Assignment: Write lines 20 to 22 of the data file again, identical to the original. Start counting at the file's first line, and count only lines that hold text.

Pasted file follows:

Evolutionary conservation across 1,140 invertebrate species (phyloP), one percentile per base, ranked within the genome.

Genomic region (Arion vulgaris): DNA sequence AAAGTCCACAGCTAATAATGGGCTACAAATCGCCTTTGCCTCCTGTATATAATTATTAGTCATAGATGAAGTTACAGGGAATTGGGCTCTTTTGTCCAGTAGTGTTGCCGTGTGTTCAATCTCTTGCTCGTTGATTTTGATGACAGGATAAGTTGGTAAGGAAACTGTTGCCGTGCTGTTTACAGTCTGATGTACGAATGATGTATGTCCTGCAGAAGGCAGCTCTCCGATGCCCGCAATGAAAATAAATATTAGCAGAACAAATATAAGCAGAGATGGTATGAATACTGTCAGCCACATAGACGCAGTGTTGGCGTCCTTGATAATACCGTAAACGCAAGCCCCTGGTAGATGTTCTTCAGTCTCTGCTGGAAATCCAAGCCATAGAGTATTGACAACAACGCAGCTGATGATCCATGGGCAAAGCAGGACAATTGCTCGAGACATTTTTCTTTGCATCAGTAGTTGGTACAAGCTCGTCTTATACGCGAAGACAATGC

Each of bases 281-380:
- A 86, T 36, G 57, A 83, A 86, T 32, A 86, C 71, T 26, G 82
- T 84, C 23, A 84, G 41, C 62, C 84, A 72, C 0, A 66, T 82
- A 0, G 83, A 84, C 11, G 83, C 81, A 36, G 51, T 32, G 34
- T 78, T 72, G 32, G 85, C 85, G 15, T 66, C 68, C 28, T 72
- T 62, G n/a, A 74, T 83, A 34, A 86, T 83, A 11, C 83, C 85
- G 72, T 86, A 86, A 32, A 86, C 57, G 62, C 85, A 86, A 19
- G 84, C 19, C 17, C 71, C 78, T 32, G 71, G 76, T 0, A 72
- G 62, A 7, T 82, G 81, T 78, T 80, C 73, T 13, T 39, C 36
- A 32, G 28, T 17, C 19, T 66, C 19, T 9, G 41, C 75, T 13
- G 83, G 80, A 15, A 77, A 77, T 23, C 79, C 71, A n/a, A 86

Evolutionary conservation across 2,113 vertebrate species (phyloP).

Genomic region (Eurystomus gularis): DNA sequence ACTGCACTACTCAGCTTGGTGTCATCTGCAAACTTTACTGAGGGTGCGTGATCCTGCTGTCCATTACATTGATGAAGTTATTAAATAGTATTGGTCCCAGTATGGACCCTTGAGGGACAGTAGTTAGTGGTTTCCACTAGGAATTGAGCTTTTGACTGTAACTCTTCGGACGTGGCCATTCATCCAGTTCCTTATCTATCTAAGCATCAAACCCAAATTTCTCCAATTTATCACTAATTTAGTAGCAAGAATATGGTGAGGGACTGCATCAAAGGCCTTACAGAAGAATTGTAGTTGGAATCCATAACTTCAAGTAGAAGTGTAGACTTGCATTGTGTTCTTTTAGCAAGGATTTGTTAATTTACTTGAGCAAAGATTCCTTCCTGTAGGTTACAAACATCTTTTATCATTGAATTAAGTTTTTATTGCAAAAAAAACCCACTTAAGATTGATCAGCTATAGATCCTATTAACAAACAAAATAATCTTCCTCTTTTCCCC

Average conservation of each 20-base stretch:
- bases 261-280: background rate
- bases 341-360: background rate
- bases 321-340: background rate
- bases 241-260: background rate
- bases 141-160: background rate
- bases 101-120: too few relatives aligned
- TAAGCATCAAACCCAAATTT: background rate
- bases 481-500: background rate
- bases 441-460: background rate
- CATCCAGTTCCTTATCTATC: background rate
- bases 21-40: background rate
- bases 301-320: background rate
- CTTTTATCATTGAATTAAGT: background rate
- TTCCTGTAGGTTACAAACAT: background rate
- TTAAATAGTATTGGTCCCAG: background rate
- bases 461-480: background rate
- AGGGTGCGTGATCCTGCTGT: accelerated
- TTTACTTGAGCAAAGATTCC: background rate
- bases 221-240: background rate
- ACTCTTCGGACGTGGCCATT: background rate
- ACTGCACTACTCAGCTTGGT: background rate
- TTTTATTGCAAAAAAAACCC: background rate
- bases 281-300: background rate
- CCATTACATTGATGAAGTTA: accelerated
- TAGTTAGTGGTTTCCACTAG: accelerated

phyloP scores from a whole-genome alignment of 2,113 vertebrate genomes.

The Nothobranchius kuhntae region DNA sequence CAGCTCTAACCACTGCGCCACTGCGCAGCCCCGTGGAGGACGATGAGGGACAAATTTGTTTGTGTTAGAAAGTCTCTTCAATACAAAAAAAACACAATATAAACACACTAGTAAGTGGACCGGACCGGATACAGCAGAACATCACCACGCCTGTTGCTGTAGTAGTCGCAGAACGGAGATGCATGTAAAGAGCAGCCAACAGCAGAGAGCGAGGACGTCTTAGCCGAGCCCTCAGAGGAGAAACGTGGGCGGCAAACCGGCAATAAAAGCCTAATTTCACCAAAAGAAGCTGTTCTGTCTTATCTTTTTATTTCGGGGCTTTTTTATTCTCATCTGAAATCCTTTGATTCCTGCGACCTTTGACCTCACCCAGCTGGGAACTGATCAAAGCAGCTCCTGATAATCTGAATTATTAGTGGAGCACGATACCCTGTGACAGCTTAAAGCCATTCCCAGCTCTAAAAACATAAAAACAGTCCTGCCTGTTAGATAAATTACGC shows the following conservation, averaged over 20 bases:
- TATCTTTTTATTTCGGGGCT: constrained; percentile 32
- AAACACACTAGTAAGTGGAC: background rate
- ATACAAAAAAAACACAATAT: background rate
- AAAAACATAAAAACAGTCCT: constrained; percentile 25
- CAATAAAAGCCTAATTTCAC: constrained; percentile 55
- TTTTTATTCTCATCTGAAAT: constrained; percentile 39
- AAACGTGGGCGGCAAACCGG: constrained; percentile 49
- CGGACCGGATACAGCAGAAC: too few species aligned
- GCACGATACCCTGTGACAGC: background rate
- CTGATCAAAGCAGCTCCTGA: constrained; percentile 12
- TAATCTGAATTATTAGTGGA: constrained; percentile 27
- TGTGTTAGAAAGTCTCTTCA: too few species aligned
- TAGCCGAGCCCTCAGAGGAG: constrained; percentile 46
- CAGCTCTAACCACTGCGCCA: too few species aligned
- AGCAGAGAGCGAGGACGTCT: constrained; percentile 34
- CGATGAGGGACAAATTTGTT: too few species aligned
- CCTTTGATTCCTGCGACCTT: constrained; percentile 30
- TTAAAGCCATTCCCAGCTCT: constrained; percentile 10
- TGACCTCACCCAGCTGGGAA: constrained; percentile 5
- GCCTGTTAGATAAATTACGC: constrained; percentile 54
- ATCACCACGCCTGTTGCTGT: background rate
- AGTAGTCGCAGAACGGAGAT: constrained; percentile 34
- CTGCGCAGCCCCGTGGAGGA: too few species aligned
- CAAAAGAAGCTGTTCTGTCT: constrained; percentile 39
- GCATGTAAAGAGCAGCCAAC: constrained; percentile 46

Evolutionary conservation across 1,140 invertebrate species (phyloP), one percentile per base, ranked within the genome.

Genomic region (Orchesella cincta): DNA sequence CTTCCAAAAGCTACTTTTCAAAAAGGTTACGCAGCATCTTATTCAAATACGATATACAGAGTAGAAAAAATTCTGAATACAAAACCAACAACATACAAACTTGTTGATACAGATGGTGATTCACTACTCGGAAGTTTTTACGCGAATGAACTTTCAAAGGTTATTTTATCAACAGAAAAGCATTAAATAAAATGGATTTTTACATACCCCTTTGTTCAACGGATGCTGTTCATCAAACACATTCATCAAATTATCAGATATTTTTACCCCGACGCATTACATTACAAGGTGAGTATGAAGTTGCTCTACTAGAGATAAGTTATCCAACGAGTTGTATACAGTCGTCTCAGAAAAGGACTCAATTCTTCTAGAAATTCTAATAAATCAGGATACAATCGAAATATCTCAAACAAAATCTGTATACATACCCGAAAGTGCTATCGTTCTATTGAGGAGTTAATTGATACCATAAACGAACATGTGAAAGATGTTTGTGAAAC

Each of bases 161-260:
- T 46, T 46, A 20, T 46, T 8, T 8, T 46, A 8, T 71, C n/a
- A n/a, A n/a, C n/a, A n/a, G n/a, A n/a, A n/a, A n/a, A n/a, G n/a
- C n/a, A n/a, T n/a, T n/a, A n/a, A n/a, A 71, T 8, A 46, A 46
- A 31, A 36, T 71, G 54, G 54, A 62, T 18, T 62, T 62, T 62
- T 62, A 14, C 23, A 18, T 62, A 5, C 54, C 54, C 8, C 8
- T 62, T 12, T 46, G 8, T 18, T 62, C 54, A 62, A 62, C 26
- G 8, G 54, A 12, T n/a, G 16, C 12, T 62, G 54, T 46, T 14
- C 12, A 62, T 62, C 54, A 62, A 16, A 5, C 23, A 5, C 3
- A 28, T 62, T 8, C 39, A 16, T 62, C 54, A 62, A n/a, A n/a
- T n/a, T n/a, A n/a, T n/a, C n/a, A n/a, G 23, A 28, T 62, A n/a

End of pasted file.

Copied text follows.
- bases 241-260: background rate
- bases 141-160: background rate
- bases 101-120: too few relatives aligned